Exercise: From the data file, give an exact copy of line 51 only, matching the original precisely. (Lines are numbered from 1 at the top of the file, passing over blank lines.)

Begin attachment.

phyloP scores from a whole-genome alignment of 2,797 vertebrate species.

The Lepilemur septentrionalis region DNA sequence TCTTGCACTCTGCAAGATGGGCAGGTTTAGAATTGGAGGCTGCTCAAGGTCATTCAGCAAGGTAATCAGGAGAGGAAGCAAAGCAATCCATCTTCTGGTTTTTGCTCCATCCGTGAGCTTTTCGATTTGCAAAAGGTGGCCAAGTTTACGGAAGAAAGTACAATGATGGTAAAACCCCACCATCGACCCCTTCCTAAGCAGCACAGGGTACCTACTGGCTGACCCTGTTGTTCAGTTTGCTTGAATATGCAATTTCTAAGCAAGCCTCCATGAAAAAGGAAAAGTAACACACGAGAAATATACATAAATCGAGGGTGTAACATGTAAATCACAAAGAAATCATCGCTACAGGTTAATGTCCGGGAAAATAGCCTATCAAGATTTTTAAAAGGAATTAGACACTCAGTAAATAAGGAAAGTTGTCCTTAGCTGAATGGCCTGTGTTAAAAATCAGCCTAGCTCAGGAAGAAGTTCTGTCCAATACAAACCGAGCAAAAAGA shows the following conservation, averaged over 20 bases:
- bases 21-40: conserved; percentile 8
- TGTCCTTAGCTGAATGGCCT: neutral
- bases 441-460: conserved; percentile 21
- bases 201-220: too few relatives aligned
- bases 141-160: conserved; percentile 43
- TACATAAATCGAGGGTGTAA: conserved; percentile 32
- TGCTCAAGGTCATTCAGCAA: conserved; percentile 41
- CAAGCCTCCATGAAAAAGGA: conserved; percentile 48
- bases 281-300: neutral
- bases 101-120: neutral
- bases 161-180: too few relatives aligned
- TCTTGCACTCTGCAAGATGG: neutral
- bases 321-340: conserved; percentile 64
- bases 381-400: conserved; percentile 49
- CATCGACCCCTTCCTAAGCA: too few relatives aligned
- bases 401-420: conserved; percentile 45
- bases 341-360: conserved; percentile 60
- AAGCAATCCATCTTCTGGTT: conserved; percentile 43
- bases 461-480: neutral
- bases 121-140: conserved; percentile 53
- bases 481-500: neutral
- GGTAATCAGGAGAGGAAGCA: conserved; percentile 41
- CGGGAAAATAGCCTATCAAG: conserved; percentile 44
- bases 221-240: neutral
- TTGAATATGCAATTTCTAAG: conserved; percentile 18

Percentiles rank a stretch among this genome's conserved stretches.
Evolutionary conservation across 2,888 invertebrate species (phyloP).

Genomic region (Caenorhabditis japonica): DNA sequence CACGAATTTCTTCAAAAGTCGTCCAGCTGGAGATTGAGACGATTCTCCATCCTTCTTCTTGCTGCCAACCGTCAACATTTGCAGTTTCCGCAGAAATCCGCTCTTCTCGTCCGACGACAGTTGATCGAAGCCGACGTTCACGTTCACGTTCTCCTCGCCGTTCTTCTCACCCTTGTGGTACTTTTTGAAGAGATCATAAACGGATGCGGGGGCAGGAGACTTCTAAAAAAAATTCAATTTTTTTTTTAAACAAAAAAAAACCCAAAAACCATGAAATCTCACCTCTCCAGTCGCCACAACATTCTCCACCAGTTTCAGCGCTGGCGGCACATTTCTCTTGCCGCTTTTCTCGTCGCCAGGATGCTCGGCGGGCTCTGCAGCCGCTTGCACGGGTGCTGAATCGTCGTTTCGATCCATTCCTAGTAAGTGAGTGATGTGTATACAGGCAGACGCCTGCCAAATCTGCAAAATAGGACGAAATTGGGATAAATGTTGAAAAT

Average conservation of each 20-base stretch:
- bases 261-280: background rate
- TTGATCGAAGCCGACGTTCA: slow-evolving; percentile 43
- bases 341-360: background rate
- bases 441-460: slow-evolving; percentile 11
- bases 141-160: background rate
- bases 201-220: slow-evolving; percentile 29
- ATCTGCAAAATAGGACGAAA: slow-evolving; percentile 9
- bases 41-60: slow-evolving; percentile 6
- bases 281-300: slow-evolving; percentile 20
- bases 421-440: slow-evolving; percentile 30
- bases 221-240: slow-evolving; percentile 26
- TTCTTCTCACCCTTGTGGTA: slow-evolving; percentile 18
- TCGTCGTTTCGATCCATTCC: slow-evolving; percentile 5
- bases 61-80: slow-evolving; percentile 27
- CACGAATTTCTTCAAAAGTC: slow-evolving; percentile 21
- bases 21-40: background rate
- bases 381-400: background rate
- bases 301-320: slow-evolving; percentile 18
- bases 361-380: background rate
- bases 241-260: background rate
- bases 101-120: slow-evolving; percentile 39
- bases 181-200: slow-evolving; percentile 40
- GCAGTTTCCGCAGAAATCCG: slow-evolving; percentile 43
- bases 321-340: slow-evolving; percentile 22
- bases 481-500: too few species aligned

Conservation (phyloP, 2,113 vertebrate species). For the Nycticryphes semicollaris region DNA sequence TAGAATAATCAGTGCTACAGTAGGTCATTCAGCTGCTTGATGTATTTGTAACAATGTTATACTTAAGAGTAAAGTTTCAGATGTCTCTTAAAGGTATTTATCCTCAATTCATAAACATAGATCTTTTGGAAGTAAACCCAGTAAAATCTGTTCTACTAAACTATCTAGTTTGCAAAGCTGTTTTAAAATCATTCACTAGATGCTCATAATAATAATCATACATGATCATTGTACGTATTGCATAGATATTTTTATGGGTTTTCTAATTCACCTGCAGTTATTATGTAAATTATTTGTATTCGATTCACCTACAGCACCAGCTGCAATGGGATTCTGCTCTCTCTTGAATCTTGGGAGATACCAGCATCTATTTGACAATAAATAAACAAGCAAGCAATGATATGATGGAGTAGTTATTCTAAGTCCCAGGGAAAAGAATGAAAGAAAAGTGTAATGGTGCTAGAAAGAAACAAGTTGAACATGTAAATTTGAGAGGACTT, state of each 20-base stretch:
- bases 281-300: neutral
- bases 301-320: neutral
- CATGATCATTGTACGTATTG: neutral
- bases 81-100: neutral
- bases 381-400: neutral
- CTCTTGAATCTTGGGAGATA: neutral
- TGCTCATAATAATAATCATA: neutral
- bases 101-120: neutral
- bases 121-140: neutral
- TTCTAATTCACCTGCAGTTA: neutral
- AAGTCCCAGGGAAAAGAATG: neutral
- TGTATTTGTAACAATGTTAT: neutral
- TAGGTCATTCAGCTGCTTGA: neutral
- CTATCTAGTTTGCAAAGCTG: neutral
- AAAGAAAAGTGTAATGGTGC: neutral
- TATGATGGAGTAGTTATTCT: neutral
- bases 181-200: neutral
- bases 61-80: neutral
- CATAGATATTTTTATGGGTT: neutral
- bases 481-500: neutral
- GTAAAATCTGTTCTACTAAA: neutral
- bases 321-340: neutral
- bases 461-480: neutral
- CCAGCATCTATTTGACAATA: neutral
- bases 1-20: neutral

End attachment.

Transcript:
- bases 241-260: background rate